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Louis M. Orr, M.D.
JAMA. 1960;173(13):1429-1431. doi:10.1001/jama.1960.03020310017006.
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Last September, an editorial in the "Chicago Tribune" contained the following statement. "Abraham Flexner was one of the movers and shakers of his era. The world is a different and a better one, thanks to his influence." The New York Times editorial said that "No other American of his time has contributed more to the welfare of his country and of humanity in general." Dr. Flexner made it possible for physicians to see clearly the direction of their efforts in medical education. The size of medicine's debt to him can be appreciated by going back to the year 1908, when there were three classes of medical schools: good, bad, and indifferent.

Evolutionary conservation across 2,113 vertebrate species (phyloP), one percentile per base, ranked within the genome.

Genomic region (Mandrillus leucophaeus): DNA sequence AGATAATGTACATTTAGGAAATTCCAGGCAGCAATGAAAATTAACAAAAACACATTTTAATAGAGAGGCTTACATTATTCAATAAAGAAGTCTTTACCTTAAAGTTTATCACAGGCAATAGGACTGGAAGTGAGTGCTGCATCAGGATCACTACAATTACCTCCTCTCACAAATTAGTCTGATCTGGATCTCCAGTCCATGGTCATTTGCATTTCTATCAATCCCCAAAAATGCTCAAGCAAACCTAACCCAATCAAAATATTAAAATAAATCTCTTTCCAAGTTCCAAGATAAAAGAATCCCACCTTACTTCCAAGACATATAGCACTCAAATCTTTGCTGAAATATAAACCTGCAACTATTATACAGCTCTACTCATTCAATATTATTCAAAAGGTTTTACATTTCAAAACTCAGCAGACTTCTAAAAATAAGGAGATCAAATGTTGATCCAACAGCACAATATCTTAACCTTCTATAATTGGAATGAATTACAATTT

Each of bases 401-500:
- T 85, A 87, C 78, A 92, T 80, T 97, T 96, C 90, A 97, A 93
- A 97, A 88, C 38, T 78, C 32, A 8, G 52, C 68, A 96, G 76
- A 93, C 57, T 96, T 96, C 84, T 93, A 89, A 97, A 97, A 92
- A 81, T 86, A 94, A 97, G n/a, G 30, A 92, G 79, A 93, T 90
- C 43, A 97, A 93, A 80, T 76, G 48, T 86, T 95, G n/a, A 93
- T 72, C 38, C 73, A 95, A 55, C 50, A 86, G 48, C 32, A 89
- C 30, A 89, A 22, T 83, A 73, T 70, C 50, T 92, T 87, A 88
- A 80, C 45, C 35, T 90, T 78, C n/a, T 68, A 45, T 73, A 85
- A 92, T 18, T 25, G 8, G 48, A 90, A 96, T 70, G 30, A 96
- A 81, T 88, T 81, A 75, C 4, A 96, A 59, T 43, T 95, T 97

Medical Schools Before the Flexner Report  Here is a brief picture of medical education in St. Paul, Minn., around the turn of the century. Dr. A. J. Stewart wrote the following. "The students, reading in the different doctors' offices,


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